Pride and Prejudice (Trailer)
Director: Joe Wright
Producers: Tim Bevan, Liza Chasin, Eric Fellner, Debra Hayward, Paul Webster
Screenwriter: Deborah Moggach
Stars: Keira Knightley, Talulah Riley, Rosamund Pike, Jena Malone, Carey Mulligan, Donald Sutherland, Brenda Blythen, Simon Woods, Matthew MacFadyen, Tom Hollander, Kelly Reilly
MPAA Rating: PG
Year of Release: 2005
This sumptuous new screen adaptation of Pride and Prejudice shows a fresh take on the story of Jane Austen's novel.
Social mobility is the goal for the hysteric Mrs. Bennet in marrying off her five well-brought-up daughters. But her second-born, Lizzie, and her older sister, Jane, stubbornly stick to their romantic ideals. Conveniently, the objects of their affections, Mr. Bingley for Jane, and his best friend, the standoffish and snobbish Mr. Darcy for the intelligent, outspoken Lizzie, are rich and come into town to stir up trouble and steal hearts. When they first meet, Lizzie starts disliking Darcy because he slights her at a ball.
Not long after this ball, Jane is invited to dine at the house in which Bingley, his sisters, and Darcy are staying. Upon her arrival, she falls ill with a fever and Lizzie goes and cares for her sister. As Darcy comes to know her better during the course of her visit, his unfavorable opinion of Lizzie is challenged. In spite of himself, Darcy begins to find her playful manners intriguing.
After the sisters arrive back home, it appears that Jane will soon marry Mr. Bingley. But Lizzie hears that Mr. Darcy talks his friend out of proposing because he believes that Mrs. Bennet and the younger girls are boorish and predatory. Lizzie becomes furious with Darcy for interfering. At a party, a handsome and charming officer, George Wickham, reveals to her a scandalous story about how Mr. Darcy ruined Wickam's prospects by refusing to give him a valuable living that had been bequeathed to the officer in Mr. Darcy's late father's will. Lizzie is shocked at Mr. Darcy's callous nature and her dislike of him increases.
In her time, women were not allowed to own property or inherit estate assets. Getting married was their best chance for financial security. Passive, docile women accepted dull, boring husbands in exchange for security, but Lizzie is unwilling to compromise. When a wealthy cousin, Mr. Collins, proposes to her, she rebels and refuses his offer, although her mother is upset and angry.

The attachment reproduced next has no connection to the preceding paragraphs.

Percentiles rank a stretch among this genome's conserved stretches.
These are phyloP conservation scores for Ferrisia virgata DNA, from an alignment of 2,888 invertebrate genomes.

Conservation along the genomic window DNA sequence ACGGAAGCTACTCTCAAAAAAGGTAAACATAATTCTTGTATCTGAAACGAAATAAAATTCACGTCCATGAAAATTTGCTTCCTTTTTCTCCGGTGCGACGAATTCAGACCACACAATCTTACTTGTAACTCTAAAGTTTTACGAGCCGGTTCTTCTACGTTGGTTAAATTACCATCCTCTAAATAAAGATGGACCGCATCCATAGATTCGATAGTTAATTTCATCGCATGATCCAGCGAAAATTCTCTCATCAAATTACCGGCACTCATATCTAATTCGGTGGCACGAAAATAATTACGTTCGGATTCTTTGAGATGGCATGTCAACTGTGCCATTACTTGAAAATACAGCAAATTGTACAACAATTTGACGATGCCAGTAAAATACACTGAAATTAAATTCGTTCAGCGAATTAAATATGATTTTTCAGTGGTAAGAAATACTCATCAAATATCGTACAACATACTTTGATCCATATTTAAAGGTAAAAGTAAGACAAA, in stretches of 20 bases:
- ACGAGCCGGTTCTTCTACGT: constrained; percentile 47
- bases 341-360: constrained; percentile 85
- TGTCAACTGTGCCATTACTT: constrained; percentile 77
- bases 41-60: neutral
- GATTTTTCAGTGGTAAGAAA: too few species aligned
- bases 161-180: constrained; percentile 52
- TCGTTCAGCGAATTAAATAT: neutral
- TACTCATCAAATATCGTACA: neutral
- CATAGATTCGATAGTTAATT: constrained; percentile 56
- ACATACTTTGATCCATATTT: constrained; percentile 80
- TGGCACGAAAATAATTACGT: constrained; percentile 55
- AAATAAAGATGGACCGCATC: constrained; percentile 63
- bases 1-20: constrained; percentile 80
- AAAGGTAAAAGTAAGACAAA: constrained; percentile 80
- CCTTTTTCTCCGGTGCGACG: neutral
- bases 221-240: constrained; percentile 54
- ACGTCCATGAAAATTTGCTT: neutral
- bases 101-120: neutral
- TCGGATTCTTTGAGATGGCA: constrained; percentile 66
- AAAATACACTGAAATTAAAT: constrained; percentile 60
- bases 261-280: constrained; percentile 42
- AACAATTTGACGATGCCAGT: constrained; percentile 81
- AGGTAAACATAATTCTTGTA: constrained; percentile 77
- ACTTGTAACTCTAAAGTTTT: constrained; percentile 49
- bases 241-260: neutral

A subsequent scene shows Lizzie surprised about Darcy's proposal to marry her in the soaking rain. Both seem infused with spontaneous passion as they break into heated shouting. Later, at home, when Lizzie is in the midst of pondering over Darcy's arrogant conduct, he visits her again. The suitor begins pacing around the room until, suddenly, he bursts out into a declaration of love for Lizzie. She is amazed and stunned, not only by this announcement, but also by Darcy's insulting method of a second proposal. Angrily, she refuses him again.
Because he deeply cares about Lizzie, Mr. Darcy is upset and writes a letter convincingly defending himself against the accusations that she leveled at him in her refusal of his offer of marriage. When she receives the letter, she finds its contents difficult to believe. However, gradually she comes to understand Darcy's point of view and her hatred of him dissipates.
Some time later, Lizzie and her Aunt and Uncle Gardiner are invited to visit Darcy's estate. They mistakenly believe that the Darcy family is away from home for the summer. When Lizzie and Mr. Darcy see each other she is astonished at the drastic change in his character and recognizes her love with him. Later she enjoys learning about Darcy's role in uniting her younger sister Lydia with Wickham who had abandoned the girl earlier.
Lady Catherine, Darcy's aunt, visits to gain a promise from Lizzie never to enter into an engagement with Mr. Darcy. The young woman, of course, refuses to oblige the aunt's imperious demands. Instead, she overcomes her pride and prejudice, acknowledges her love for Darcy, and marries him.
When we watch a film, we know that we are seeing a highly edited version of reality. The film's creators have selectively chosen to highlight some events and leave out others, in order to evoke certain feelings and focus our attention on certain themes. They create an illusion of reality and we make a decision to accept it as real. In a similar way, we look at our own reality through a highly personal lens. We may think and feel as if we are seeing an objective reality but, in fact, we choose to edit out certain information and experiences and focus on others. We see life through the filter of our own personal histories, beliefs, and blindspots.